Apparently, investors were looking to free up some cash for boat fuel at their lake houses this weekend (seriously: have you ever seen what it costs to fill a boat?). This would explain the sudden turn-around in market sentiment, from “bullish at all costs” to “it costs to be bullish.” The Nasdaq tripped on regular trading today, down 4.96% on further pullbacks for companies like Tesla (TSLA - Free Report) , -9%) and Apple (AAPL - Free Report) , -8%). The S&P 500 and Dow followed suit, selling off -3.52% and -2.78%, respectively.
Ultimately, this is just a small dent in the months-long rally the indexes have enjoyed. Still, they do come as somewhat of a surprise, with the Dow and S&P hitting their biggest skids since June 11 and the Nasdaq down furthest since March 16. Further, it’s the Nasdaq’s first down day in the last 5; the index has set 43 record closes so far in 2020, the most recent being yesterday. All sectors fell on the day, with Tech faring worst. This is more evidence it’s a profit-taking ploy: Tech had been the catalyst for the rebound bull market from March 23 lows in the first place.
This also may be the first slap of reality felt by hundreds, if not thousands, of new “Robinhood traders” — those newbies to the market who played with Tesla shares like a new toy and saw almost nothing but future upswings across all major indexes for, literally, months. Now that it’s been proven that markets don’t always go up, how many new players are going to stay in the game? Is it possible many will take their app and go home? If so, does that portend further down-legs in the market going forward?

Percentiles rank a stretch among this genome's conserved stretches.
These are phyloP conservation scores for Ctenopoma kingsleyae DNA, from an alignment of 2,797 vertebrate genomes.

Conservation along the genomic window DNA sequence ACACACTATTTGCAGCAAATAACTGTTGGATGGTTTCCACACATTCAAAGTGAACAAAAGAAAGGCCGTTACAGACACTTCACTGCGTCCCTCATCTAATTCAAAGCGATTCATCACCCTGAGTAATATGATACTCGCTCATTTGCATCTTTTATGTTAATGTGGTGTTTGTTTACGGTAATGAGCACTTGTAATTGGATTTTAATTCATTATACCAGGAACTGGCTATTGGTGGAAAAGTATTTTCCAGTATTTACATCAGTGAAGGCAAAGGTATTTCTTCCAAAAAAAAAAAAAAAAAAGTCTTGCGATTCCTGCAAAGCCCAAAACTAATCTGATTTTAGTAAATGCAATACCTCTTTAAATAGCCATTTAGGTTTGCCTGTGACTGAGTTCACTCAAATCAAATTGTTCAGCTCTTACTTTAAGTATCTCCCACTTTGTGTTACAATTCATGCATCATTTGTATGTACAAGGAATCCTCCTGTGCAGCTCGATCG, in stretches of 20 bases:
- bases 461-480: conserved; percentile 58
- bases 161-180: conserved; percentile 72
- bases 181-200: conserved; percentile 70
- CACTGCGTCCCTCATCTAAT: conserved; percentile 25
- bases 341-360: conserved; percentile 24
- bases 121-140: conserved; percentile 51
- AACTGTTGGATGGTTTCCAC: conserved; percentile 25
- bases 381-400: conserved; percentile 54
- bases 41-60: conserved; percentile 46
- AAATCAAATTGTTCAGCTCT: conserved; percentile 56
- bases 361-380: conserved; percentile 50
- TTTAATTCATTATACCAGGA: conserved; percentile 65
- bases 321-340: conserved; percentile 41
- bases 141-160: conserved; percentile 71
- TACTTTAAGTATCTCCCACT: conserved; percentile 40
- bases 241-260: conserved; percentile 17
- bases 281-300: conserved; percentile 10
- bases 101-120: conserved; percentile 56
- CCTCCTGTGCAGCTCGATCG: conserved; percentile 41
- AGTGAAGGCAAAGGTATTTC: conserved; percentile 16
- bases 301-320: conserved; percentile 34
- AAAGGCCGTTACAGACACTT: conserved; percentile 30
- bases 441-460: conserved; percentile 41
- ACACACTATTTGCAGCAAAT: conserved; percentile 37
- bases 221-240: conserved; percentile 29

Actually, it might, even though it may not have anything to do with new stock traders. The fact of the matter is the run-up was very high very fast; most analysts were expecting some sort of a pull-back on the indexes, though no one could say for sure when it would be. Tomorrow’s job numbers will be something to reckon with. So will the lack of a relief package for Americans affected in their household economies from Congress, now more than a month after the CARES Act expired. House Speaker Nancy Pelosi was quoted as saying there were still “serious differences” on an agreement.
In any case, now is not the time to panic. Might we see an extended downturn tomorrow? Perhaps. But after the long weekend, there will have been ample time for smoke to clear and valuations to recalibrate toward more acceptable levels, and virtually everyone expects the reopening of the economy to continue to strengthen over time, helping justify future market gains.
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